The cause-and-effect nature of mental health/medical comorbidity can go either way. For example, drugs prescribed for psychiatric conditions can cause adverse physical effects such as weight gain. On the other hand, an adverse medical condition can lead to mental health implications like depression.

This is why healthcare advocates like the Robert Wood Johnson Foundation promote models of collaboration in the treatment of mental illness.

A psychiatric mental health nurse practitioner is prepared with advanced knowledge in the focused area of mental health. This includes the scientific basis of identified disorders and specific treatments, including psychotropic medication and psychotherapy.

As the country is facing a crisis in mental health, many people are not getting needed help, leading to a multitude of implications for individuals, families and communities.

Many individuals remain undiagnosed and untreated.  This lag means that the condition may progressively worsen, decreasing the likelihood of positive outcomes.

Frequently Asked Questions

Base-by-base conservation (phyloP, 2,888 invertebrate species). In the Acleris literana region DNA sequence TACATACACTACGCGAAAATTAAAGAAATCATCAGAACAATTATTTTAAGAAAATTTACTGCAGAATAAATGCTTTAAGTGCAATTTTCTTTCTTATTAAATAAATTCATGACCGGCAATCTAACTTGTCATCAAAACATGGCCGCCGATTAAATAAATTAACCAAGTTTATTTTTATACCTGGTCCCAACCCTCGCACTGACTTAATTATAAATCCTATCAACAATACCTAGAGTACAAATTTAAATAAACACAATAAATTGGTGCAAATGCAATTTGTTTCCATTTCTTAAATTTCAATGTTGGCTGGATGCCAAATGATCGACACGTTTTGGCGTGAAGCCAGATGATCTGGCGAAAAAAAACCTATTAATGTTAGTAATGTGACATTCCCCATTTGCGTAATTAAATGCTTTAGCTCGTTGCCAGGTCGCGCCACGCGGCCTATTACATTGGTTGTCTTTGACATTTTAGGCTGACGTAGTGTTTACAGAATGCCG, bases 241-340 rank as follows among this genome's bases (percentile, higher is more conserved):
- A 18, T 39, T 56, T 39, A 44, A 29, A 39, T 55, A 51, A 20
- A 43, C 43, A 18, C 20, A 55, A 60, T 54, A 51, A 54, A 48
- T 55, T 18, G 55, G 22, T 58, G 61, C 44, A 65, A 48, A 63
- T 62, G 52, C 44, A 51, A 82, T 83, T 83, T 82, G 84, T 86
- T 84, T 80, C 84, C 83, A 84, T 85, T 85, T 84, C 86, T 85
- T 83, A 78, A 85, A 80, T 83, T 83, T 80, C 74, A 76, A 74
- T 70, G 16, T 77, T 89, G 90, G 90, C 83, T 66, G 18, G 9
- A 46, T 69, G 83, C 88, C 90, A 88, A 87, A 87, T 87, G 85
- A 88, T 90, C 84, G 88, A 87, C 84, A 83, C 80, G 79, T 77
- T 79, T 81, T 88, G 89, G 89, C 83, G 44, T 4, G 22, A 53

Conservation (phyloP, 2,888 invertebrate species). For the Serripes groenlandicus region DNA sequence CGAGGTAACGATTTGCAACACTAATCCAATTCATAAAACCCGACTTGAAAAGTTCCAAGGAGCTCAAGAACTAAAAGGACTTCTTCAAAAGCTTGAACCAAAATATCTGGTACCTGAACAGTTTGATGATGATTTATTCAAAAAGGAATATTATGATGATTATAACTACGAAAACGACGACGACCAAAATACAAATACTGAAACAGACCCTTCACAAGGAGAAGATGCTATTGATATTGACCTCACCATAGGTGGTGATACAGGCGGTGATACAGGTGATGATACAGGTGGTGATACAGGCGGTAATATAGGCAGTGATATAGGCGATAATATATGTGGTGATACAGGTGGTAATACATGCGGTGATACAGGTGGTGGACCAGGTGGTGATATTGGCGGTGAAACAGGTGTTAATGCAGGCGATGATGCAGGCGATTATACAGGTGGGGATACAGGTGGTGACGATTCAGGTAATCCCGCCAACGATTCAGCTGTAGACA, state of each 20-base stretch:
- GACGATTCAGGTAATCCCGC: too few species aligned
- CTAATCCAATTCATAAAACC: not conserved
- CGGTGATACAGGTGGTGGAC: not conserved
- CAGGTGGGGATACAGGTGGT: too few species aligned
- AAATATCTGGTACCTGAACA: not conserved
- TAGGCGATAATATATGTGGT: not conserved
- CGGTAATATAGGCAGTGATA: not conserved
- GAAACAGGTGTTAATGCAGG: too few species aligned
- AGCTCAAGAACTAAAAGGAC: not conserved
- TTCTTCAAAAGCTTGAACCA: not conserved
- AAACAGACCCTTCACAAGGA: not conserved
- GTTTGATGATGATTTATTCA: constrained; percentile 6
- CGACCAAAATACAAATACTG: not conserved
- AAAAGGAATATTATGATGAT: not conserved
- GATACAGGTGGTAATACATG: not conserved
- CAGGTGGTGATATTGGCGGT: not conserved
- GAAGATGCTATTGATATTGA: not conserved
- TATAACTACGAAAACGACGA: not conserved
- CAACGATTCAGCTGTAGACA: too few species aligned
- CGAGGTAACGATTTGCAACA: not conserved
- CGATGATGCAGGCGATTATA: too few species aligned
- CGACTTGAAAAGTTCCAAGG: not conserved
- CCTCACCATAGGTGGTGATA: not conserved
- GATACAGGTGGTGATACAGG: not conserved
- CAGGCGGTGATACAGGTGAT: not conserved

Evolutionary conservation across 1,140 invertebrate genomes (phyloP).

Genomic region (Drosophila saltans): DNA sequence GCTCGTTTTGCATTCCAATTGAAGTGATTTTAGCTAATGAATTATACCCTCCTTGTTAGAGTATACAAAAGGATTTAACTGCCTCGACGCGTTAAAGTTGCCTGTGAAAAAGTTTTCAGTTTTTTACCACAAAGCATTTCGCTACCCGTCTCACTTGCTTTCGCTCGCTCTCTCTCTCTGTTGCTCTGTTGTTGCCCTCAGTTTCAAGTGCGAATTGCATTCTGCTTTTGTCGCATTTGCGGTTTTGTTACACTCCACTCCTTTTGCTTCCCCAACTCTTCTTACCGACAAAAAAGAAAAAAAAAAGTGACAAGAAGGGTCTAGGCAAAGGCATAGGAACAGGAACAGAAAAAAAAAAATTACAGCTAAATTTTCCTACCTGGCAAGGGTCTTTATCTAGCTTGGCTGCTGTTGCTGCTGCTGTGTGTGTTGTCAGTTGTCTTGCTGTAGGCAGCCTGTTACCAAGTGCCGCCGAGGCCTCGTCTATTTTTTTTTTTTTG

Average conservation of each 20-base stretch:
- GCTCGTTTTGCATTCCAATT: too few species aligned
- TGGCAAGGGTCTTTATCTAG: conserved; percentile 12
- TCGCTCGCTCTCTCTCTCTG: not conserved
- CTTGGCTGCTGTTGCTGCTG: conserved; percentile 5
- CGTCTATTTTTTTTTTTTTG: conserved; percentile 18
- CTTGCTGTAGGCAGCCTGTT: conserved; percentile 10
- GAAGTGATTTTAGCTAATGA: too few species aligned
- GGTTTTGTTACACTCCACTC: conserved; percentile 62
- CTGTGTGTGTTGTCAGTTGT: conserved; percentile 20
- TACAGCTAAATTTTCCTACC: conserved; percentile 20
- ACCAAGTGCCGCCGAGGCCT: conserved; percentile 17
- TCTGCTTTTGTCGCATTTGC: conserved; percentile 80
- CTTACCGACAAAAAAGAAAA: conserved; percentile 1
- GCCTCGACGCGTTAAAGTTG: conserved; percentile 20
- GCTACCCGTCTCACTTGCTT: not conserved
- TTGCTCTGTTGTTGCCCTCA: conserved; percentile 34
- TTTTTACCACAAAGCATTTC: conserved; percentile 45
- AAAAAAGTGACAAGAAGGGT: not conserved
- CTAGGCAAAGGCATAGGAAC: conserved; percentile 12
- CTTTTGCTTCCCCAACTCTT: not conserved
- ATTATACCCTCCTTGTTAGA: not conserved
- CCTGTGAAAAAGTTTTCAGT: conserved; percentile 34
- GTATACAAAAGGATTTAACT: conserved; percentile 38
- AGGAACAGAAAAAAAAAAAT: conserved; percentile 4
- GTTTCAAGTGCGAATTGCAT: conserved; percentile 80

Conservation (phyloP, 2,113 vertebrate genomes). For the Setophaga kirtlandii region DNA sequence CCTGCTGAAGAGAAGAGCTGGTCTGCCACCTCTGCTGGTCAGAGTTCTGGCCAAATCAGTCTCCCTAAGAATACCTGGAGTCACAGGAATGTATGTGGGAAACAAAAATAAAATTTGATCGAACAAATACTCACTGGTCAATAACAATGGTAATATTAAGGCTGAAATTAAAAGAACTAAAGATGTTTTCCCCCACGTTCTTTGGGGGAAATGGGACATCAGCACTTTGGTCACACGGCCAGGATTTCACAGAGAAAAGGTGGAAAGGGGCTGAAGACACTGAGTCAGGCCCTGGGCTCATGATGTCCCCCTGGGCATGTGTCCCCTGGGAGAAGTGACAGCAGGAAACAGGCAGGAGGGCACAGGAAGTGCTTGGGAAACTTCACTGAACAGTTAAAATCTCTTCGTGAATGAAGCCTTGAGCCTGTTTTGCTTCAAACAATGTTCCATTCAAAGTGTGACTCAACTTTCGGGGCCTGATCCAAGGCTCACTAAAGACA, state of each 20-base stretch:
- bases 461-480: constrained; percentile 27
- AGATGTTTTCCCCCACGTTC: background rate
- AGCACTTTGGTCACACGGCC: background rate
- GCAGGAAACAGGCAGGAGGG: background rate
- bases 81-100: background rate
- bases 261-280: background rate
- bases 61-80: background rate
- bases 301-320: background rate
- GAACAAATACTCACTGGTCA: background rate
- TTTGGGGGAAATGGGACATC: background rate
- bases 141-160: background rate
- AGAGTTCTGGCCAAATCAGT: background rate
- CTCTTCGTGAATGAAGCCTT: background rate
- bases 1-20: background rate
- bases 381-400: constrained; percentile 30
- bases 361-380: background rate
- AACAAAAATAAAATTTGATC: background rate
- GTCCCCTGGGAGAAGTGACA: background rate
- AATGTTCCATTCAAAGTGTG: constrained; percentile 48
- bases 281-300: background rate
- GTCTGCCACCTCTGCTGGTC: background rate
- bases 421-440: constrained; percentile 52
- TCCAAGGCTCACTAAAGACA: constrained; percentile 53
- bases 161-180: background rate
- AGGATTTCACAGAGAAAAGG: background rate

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Can people get over mental illness without medication?

Mental illness is a medical illness. A person does not simply “get over” mental illness without some form of treatment. Mental illness is generally a lifelong, chronic medical illness that needs consistent treatment. Generally, treatment involves a combination of medication, therapy, behavior modification, lifestyle changes.  Treatment plans should be individualized based on specific individualized needs.

Can people stabilize a mental illness simply with medication alone?

Though medications can often aid in the treatment of mental illness, it is unlikely that taking medication as the sole form of treatment will be effective in “getting over” or stabilizing one’s mental illness. Professionals generally recommend therapy along with medications to manage mental illness most effectively.